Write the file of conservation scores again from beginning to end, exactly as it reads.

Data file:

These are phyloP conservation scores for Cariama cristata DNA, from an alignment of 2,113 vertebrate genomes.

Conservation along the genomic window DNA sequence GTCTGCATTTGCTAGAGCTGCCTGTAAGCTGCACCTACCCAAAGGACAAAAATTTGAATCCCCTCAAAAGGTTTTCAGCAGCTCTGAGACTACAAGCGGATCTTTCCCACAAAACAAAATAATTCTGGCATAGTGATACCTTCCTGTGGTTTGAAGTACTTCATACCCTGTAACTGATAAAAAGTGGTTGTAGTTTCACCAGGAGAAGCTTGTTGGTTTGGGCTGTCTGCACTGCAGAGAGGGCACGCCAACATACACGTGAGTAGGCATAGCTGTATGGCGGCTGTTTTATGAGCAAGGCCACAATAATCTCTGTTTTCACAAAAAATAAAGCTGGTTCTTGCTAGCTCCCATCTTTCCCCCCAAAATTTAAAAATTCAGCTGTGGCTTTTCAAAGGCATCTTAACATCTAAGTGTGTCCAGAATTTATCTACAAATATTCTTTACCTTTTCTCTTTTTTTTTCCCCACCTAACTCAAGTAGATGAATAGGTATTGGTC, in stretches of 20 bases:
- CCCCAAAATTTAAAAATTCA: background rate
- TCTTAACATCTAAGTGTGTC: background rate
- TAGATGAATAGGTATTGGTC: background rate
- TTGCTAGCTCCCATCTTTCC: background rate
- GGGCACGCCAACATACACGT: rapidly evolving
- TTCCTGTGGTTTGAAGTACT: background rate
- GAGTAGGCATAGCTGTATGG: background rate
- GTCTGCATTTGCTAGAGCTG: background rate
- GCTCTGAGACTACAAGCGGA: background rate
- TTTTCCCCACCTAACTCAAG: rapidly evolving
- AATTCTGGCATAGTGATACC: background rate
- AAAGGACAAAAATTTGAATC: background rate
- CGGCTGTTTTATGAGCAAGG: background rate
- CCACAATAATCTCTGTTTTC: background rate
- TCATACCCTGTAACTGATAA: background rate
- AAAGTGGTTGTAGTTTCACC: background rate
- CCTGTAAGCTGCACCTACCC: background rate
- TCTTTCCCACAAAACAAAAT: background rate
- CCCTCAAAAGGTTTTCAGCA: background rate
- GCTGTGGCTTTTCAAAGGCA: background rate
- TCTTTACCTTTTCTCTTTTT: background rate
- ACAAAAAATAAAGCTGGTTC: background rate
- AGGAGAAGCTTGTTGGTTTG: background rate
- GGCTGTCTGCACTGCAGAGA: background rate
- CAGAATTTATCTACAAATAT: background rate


These are phyloP conservation scores for Cariama cristata DNA, from an alignment of 2,113 vertebrate genomes.

Conservation along the genomic window DNA sequence GTCTGCATTTGCTAGAGCTGCCTGTAAGCTGCACCTACCCAAAGGACAAAAATTTGAATCCCCTCAAAAGGTTTTCAGCAGCTCTGAGACTACAAGCGGATCTTTCCCACAAAACAAAATAATTCTGGCATAGTGATACCTTCCTGTGGTTTGAAGTACTTCATACCCTGTAACTGATAAAAAGTGGTTGTAGTTTCACCAGGAGAAGCTTGTTGGTTTGGGCTGTCTGCACTGCAGAGAGGGCACGCCAACATACACGTGAGTAGGCATAGCTGTATGGCGGCTGTTTTATGAGCAAGGCCACAATAATCTCTGTTTTCACAAAAAATAAAGCTGGTTCTTGCTAGCTCCCATCTTTCCCCCCAAAATTTAAAAATTCAGCTGTGGCTTTTCAAAGGCATCTTAACATCTAAGTGTGTCCAGAATTTATCTACAAATATTCTTTACCTTTTCTCTTTTTTTTTCCCCACCTAACTCAAGTAGATGAATAGGTATTGGTC, in stretches of 20 bases:
- CCCCAAAATTTAAAAATTCA: background rate
- TCTTAACATCTAAGTGTGTC: background rate
- TAGATGAATAGGTATTGGTC: background rate
- TTGCTAGCTCCCATCTTTCC: background rate
- GGGCACGCCAACATACACGT: rapidly evolving
- TTCCTGTGGTTTGAAGTACT: background rate
- GAGTAGGCATAGCTGTATGG: background rate
- GTCTGCATTTGCTAGAGCTG: background rate
- GCTCTGAGACTACAAGCGGA: background rate
- TTTTCCCCACCTAACTCAAG: rapidly evolving
- AATTCTGGCATAGTGATACC: background rate
- AAAGGACAAAAATTTGAATC: background rate
- CGGCTGTTTTATGAGCAAGG: background rate
- CCACAATAATCTCTGTTTTC: background rate
- TCATACCCTGTAACTGATAA: background rate
- AAAGTGGTTGTAGTTTCACC: background rate
- CCTGTAAGCTGCACCTACCC: background rate
- TCTTTCCCACAAAACAAAAT: background rate
- CCCTCAAAAGGTTTTCAGCA: background rate
- GCTGTGGCTTTTCAAAGGCA: background rate
- TCTTTACCTTTTCTCTTTTT: background rate
- ACAAAAAATAAAGCTGGTTC: background rate
- AGGAGAAGCTTGTTGGTTTG: background rate
- GGCTGTCTGCACTGCAGAGA: background rate
- CAGAATTTATCTACAAATAT: background rate